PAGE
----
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President Barack Obama set a goal of making the United States first in the world in post-secondary academic degrees by 2020, and Jim Shelton says technology is what will get us there.
Named assistant deputy secretary for technology at the Education Department’s Office of Innovation and Improvement in April 2009, Shelton is in charge of grant-making and educational technology strategy at the department. He also coordinates Education's technology efforts with other federal and state agencies.
Previously, he was education program director at the Bill and Melinda Gates Foundation, where he spurred investments in next-generation models of learning. He has a bachelor's degree in computer science from Morehouse College and a master's degree in education and master's degree in business administration from Stanford University. He began his career in computer system development and became a senior consultant at McKinsey and Co. He also co-founded an educational company, worked on education reform issues for New York City and launched a private nonprofit venture capital fund for education.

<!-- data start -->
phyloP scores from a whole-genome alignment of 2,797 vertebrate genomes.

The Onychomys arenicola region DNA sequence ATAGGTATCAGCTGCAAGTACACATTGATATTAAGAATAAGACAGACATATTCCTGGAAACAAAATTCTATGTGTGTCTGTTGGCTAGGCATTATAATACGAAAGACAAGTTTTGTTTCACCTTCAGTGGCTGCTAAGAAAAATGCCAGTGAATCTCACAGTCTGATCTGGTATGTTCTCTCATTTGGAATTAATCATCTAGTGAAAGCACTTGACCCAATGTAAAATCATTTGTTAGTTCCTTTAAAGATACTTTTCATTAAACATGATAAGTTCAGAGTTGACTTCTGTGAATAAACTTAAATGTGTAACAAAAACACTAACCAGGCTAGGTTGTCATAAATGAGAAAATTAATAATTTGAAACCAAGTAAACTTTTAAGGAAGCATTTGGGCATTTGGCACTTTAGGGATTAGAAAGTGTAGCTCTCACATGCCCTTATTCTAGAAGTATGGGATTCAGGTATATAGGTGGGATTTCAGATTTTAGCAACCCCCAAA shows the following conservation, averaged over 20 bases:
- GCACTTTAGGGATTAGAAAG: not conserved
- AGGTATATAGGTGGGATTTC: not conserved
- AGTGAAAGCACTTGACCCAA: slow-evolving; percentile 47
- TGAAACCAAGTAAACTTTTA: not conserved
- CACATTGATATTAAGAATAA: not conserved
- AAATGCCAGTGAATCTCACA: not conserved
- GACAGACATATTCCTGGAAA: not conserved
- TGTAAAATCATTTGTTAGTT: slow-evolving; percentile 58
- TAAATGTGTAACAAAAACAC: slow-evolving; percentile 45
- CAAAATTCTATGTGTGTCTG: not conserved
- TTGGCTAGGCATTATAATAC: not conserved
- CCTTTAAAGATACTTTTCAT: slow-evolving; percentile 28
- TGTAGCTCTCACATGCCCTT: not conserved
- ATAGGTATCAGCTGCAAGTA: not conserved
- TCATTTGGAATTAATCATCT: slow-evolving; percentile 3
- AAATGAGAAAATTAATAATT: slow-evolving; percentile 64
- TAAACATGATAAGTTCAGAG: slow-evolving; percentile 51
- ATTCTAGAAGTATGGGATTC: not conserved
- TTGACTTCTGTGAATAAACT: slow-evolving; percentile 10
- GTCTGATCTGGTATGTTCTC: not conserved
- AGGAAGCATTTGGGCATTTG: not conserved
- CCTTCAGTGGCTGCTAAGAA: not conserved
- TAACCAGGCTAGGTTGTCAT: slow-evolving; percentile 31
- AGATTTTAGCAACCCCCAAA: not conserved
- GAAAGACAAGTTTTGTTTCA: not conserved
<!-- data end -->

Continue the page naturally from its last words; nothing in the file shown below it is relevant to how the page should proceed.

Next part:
At the recent Gov 2.0 Summit in Washington, Shelton talked about how customized software for instruction is being used to try to reduce the teacher/student ratio to as close to 1-to-1 as possible. With that ratio down to 15-to-1 now — from 27-to-1 in 1970 — he said the United States is unlikely to see more improvements in the classroom without technology.
He also noted that collecting and analyzing massive amounts of data is taking the guesswork out of understanding how students learn and what teaching methods work best. Using adaptive algorithms, we have the ability to personalize education. And the availability of low-cost devices, broadband access and near-universal connectivity are further driving improvements in education.
Shelton recently spoke with reporter Alice Lipowicz about technology, education and the challenges inherent in his position. The interview has been edited for style, clarity and length.